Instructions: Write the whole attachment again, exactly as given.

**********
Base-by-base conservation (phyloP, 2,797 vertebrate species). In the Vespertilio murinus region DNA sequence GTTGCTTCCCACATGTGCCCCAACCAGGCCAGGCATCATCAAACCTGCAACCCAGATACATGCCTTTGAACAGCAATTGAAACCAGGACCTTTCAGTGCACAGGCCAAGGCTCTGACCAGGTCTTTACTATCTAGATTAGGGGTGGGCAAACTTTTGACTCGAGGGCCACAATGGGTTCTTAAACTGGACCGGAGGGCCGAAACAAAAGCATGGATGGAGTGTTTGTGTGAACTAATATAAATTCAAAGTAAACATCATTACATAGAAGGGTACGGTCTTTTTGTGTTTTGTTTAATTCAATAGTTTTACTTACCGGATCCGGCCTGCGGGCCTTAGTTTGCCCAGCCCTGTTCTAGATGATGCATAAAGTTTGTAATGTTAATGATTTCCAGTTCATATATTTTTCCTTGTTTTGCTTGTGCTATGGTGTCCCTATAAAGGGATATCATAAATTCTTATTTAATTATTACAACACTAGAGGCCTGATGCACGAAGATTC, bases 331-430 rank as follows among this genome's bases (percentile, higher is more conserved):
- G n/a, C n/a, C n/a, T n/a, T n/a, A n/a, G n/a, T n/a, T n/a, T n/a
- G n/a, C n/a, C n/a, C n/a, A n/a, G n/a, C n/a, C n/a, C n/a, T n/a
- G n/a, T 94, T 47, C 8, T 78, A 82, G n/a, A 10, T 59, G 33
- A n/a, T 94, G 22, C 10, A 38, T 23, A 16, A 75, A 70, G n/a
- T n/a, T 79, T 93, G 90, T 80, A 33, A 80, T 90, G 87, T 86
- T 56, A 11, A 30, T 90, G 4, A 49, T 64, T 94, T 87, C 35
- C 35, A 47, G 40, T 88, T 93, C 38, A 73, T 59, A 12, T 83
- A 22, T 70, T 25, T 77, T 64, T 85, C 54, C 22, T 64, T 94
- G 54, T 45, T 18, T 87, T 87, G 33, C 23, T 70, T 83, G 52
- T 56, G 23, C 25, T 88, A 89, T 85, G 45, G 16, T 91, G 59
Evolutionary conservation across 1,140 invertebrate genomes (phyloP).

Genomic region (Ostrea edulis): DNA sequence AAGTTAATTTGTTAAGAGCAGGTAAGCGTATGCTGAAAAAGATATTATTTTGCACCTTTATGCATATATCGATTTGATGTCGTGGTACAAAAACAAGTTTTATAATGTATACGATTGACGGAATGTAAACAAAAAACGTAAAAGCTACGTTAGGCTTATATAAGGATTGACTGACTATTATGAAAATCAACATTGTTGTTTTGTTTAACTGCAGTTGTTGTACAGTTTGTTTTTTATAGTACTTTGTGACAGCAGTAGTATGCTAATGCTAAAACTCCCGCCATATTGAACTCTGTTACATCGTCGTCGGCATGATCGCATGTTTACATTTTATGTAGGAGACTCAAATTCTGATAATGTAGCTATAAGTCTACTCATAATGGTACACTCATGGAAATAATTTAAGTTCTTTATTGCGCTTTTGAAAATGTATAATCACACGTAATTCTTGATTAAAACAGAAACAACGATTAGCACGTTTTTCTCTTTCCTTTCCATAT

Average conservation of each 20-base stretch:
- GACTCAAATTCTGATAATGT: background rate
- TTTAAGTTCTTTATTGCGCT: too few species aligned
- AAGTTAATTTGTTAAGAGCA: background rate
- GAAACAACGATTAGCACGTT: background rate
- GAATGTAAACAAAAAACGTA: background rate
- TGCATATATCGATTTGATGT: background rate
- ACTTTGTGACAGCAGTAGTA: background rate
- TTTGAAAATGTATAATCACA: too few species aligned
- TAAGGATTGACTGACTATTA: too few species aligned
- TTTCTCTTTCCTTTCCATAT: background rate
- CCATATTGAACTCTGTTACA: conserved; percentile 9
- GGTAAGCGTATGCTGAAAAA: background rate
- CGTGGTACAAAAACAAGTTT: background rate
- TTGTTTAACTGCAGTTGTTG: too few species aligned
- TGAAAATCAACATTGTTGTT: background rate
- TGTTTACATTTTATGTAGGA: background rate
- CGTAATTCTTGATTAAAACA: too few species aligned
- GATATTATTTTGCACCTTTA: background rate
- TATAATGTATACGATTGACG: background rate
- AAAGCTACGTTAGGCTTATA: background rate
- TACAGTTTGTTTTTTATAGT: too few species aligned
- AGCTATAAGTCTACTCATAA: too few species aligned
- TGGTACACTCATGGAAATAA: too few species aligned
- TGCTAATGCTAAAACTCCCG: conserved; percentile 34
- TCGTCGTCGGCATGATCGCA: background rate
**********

Base-by-base conservation (phyloP, 2,797 vertebrate species). In the Vespertilio murinus region DNA sequence GTTGCTTCCCACATGTGCCCCAACCAGGCCAGGCATCATCAAACCTGCAACCCAGATACATGCCTTTGAACAGCAATTGAAACCAGGACCTTTCAGTGCACAGGCCAAGGCTCTGACCAGGTCTTTACTATCTAGATTAGGGGTGGGCAAACTTTTGACTCGAGGGCCACAATGGGTTCTTAAACTGGACCGGAGGGCCGAAACAAAAGCATGGATGGAGTGTTTGTGTGAACTAATATAAATTCAAAGTAAACATCATTACATAGAAGGGTACGGTCTTTTTGTGTTTTGTTTAATTCAATAGTTTTACTTACCGGATCCGGCCTGCGGGCCTTAGTTTGCCCAGCCCTGTTCTAGATGATGCATAAAGTTTGTAATGTTAATGATTTCCAGTTCATATATTTTTCCTTGTTTTGCTTGTGCTATGGTGTCCCTATAAAGGGATATCATAAATTCTTATTTAATTATTACAACACTAGAGGCCTGATGCACGAAGATTC, bases 331-430 rank as follows among this genome's bases (percentile, higher is more conserved):
- G n/a, C n/a, C n/a, T n/a, T n/a, A n/a, G n/a, T n/a, T n/a, T n/a
- G n/a, C n/a, C n/a, C n/a, A n/a, G n/a, C n/a, C n/a, C n/a, T n/a
- G n/a, T 94, T 47, C 8, T 78, A 82, G n/a, A 10, T 59, G 33
- A n/a, T 94, G 22, C 10, A 38, T 23, A 16, A 75, A 70, G n/a
- T n/a, T 79, T 93, G 90, T 80, A 33, A 80, T 90, G 87, T 86
- T 56, A 11, A 30, T 90, G 4, A 49, T 64, T 94, T 87, C 35
- C 35, A 47, G 40, T 88, T 93, C 38, A 73, T 59, A 12, T 83
- A 22, T 70, T 25, T 77, T 64, T 85, C 54, C 22, T 64, T 94
- G 54, T 45, T 18, T 87, T 87, G 33, C 23, T 70, T 83, G 52
- T 56, G 23, C 25, T 88, A 89, T 85, G 45, G 16, T 91, G 59
Evolutionary conservation across 1,140 invertebrate genomes (phyloP).

Genomic region (Ostrea edulis): DNA sequence AAGTTAATTTGTTAAGAGCAGGTAAGCGTATGCTGAAAAAGATATTATTTTGCACCTTTATGCATATATCGATTTGATGTCGTGGTACAAAAACAAGTTTTATAATGTATACGATTGACGGAATGTAAACAAAAAACGTAAAAGCTACGTTAGGCTTATATAAGGATTGACTGACTATTATGAAAATCAACATTGTTGTTTTGTTTAACTGCAGTTGTTGTACAGTTTGTTTTTTATAGTACTTTGTGACAGCAGTAGTATGCTAATGCTAAAACTCCCGCCATATTGAACTCTGTTACATCGTCGTCGGCATGATCGCATGTTTACATTTTATGTAGGAGACTCAAATTCTGATAATGTAGCTATAAGTCTACTCATAATGGTACACTCATGGAAATAATTTAAGTTCTTTATTGCGCTTTTGAAAATGTATAATCACACGTAATTCTTGATTAAAACAGAAACAACGATTAGCACGTTTTTCTCTTTCCTTTCCATAT

Average conservation of each 20-base stretch:
- GACTCAAATTCTGATAATGT: background rate
- TTTAAGTTCTTTATTGCGCT: too few species aligned
- AAGTTAATTTGTTAAGAGCA: background rate
- GAAACAACGATTAGCACGTT: background rate
- GAATGTAAACAAAAAACGTA: background rate
- TGCATATATCGATTTGATGT: background rate
- ACTTTGTGACAGCAGTAGTA: background rate
- TTTGAAAATGTATAATCACA: too few species aligned
- TAAGGATTGACTGACTATTA: too few species aligned
- TTTCTCTTTCCTTTCCATAT: background rate
- CCATATTGAACTCTGTTACA: conserved; percentile 9
- GGTAAGCGTATGCTGAAAAA: background rate
- CGTGGTACAAAAACAAGTTT: background rate
- TTGTTTAACTGCAGTTGTTG: too few species aligned
- TGAAAATCAACATTGTTGTT: background rate
- TGTTTACATTTTATGTAGGA: background rate
- CGTAATTCTTGATTAAAACA: too few species aligned
- GATATTATTTTGCACCTTTA: background rate
- TATAATGTATACGATTGACG: background rate
- AAAGCTACGTTAGGCTTATA: background rate
- TACAGTTTGTTTTTTATAGT: too few species aligned
- AGCTATAAGTCTACTCATAA: too few species aligned
- TGGTACACTCATGGAAATAA: too few species aligned
- TGCTAATGCTAAAACTCCCG: conserved; percentile 34
- TCGTCGTCGGCATGATCGCA: background rate